The wife said sometime earlier she received a permit from the Israeli intelligence to visit her jailed husband.

Barghouti’s wife, who had been locked up for 10 years in Israeli jails, said she will do whatever it takes to visit her husband and keep tabs on his condition.

She added that the ban makes part of Israeli crackdowns against the detainees and their families in an attempt to dampen their spirits.

Prisoner al-Barghouti was released in 2011 as part of the Wafa al-Ahrar prisoner swap deal. He was re-arrested in 2014. He has spent a total of 36 years and two months in Israel penitentiaries.

(Source / 12.07.2017)

IOF raids al-Khalil, breaks into local houses

IOF stormed Duerban area al-Khalil

The Israeli Occupation Forces (IOF) stormed Tuesday evening Duerban area in the southern West Bank province of al-Khalil and carried out a raid and search campaign.

According to the PIC reporter, three Israeli military jeeps stormed the neighborhood and searched a number of local houses and agricultural fields, in addition to a mosque.

By-passers were also stopped and searched during the raid, while no arrests were reported.

(Source / 12.07.2017)

Israeli forces kidnap 5 Palestinians, ban another from al-Aqsa

2 Palestinians kidnapped at Nablus

The Israeli occupation forces (IOF) on Tuesday evening kidnapped five Palestinians and banned another from al-Aqsa Mosque.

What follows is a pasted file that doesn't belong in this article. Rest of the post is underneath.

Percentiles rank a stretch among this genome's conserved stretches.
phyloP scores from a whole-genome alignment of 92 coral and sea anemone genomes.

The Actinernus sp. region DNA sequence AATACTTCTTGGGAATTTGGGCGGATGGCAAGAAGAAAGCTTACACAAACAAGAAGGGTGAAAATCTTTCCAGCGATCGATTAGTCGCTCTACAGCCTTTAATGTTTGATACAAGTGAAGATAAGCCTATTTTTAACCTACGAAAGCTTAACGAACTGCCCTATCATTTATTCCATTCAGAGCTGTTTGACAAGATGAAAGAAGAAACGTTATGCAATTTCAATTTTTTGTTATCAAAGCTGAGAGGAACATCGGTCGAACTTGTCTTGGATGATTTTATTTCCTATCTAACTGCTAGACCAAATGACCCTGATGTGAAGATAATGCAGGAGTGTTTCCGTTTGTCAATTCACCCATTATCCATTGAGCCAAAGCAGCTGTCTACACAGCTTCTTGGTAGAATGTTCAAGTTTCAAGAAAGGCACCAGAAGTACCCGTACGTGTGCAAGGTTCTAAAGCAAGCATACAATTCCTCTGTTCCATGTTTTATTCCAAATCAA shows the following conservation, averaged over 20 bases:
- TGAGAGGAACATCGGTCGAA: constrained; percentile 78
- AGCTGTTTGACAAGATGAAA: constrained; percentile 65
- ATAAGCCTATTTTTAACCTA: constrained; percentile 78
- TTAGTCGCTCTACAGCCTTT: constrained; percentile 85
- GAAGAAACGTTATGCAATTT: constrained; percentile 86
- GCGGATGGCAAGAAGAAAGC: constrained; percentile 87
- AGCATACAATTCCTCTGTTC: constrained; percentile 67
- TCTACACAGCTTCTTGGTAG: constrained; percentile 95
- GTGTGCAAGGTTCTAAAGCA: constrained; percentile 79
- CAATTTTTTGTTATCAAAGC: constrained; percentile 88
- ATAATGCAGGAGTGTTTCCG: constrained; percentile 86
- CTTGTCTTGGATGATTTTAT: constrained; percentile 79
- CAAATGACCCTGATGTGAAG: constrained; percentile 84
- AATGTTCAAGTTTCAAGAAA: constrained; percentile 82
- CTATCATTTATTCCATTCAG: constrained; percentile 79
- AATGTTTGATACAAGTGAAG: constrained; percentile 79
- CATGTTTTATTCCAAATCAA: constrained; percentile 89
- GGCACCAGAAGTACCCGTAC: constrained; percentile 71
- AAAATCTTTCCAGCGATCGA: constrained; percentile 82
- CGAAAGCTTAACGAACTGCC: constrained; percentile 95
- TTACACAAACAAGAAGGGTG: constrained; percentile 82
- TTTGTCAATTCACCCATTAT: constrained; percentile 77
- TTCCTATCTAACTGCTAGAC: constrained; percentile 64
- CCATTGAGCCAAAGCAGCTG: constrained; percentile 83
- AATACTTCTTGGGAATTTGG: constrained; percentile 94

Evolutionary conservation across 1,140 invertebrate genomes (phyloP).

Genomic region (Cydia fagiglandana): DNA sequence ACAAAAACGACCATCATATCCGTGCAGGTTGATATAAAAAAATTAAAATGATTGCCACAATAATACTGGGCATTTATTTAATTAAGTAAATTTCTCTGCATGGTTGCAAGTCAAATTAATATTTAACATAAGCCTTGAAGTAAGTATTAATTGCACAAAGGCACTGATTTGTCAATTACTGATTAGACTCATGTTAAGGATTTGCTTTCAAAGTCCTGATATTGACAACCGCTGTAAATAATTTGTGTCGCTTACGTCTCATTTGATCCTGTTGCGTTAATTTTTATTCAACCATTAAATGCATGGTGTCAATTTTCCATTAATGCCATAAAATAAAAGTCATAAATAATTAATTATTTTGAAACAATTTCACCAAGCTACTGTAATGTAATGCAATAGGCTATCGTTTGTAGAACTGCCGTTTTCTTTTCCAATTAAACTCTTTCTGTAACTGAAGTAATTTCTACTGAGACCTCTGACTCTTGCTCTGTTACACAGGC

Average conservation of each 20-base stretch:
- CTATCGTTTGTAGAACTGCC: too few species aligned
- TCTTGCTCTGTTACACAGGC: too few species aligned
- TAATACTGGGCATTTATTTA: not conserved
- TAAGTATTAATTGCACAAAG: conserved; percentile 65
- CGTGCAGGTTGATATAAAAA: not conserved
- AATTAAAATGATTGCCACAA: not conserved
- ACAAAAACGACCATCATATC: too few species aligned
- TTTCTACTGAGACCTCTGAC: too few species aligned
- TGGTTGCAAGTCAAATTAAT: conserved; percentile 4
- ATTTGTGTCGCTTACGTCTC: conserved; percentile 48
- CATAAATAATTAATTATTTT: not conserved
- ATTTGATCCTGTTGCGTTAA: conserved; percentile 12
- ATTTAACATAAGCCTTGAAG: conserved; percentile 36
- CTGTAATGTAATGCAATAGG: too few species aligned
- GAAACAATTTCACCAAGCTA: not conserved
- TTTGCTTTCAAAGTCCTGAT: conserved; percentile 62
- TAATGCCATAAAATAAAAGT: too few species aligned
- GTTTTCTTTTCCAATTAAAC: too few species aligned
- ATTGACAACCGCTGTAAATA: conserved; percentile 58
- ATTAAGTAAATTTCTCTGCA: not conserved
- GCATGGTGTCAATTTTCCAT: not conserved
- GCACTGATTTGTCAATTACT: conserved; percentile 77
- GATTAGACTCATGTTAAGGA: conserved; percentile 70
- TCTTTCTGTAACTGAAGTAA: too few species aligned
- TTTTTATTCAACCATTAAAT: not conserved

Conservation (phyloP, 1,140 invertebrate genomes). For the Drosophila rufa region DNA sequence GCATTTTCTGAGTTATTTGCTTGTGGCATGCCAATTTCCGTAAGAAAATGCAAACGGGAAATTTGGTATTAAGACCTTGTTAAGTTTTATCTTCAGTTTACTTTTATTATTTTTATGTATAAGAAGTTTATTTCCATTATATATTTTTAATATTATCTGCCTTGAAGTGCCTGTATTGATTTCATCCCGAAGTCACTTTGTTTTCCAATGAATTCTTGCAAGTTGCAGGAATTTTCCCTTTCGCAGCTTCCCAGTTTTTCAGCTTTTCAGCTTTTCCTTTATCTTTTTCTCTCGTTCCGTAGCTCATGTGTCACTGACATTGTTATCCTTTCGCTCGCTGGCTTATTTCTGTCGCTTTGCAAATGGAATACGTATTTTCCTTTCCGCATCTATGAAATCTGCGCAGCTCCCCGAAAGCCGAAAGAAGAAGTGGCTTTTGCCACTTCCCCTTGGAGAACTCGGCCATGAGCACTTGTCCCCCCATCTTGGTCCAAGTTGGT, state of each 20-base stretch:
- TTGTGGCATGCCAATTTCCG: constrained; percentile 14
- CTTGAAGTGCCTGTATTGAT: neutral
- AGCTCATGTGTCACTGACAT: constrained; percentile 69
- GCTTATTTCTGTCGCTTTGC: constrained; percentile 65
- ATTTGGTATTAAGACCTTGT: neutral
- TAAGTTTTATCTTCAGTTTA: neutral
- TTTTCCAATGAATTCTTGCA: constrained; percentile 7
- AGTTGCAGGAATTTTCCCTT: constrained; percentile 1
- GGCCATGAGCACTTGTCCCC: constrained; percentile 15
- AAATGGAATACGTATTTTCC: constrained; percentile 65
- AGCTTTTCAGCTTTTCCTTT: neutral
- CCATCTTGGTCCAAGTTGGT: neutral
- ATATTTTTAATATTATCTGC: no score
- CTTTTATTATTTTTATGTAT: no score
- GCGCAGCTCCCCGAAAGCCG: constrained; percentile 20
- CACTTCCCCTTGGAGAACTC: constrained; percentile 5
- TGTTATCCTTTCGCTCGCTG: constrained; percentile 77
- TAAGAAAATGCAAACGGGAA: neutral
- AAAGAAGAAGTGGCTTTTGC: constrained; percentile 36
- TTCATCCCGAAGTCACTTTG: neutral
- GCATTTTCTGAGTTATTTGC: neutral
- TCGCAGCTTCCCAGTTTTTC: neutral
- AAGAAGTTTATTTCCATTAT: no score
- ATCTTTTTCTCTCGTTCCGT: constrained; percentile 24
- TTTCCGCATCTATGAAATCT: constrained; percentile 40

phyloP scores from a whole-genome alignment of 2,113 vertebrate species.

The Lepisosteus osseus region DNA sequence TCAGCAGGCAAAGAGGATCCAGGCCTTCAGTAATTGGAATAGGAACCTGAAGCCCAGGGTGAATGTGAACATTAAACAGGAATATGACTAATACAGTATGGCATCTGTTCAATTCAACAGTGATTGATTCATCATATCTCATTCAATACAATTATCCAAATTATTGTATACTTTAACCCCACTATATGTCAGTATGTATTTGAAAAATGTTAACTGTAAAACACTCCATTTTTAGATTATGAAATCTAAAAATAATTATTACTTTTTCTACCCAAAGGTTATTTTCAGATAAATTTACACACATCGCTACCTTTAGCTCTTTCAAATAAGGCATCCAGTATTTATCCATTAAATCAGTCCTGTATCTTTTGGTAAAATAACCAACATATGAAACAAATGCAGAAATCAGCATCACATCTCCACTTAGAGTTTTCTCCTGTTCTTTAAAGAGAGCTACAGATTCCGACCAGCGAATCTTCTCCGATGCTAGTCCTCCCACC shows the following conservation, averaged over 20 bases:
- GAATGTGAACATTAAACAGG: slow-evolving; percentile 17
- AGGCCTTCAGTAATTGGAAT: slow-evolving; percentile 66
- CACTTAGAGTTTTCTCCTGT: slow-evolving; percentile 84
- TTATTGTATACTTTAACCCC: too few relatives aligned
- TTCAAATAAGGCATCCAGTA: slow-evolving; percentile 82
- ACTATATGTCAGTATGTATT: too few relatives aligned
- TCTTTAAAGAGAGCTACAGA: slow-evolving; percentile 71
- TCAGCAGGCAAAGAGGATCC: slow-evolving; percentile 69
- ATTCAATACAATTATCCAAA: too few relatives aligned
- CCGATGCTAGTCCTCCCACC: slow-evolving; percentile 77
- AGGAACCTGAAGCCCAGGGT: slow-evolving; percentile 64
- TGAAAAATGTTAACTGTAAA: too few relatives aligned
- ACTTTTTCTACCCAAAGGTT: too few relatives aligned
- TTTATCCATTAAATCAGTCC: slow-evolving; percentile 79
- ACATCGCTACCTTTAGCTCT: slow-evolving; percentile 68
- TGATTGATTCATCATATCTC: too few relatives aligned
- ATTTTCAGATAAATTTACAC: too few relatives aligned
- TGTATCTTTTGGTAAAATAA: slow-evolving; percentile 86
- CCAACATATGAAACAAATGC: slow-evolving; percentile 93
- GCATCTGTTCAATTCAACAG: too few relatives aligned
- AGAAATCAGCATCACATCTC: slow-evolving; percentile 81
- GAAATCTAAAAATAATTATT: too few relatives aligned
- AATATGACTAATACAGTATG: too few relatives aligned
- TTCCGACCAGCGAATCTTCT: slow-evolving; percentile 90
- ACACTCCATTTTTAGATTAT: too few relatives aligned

According to the Hebrew-speaking 0404 news site, the Israeli forces chased down a Palestinian vehicle as it passed through Makabim military checkpoint, west of Ramallah, and arrested those who were onboard on claims of holding fake identity documents.

The four detainees were dragged to an Israeli investigation center pending intensive questioning.

At the same time, the Israeli forces kidnapped the Palestinian citizen Zuehir al-Rajabi from his home in Batn al-Hawa, in Silwan, and seized his private electronic devices.

Meanwhile, the Israeli police banned the Palestinian youth Rawhi Kalghasi from the Old City of Jerusalem for six months. Kalghasi had previously been subjected to similar bans under the security pretext.

(Source / 12.07.2017)

Israeli authorities to confiscate Palestinian lands in Jerusalem

Confiscated land in Jerusalem

The Israeli authorities on Tuesday handed Hizma municipality in Occupied Jerusalem orders and maps showing lands to be confiscated next week.

Former head of Hizma village council, Mowaffaq al-Khatib, told Quds Press that the Israeli authorities had earlier erected barbered wires in the vicinity of the village in preparation for the confiscation of these lands in favor of building new section of the apartheid wall.

Refuting the Israeli lies, Khatib affirmed that the real area of the lands to be seized far exceeds the one announced by the Israeli authorities which is 20 dunums.

He pointed out that this decision will negatively affect the 8,000 residents of Hizma village and obstruct the West Bank citizens’ access to the northern areas of the West Bank.

The Israeli authorities claimed that the confiscation decision, which is scheduled to be implemented on 17th July, was for urgent military and security purposes.

In a related context, Khatib reported that a plant nursery was razed and two others received demolition notices by the Israeli authorities on Tuesday in the southern area of the village.

(Source / 12.07.2017)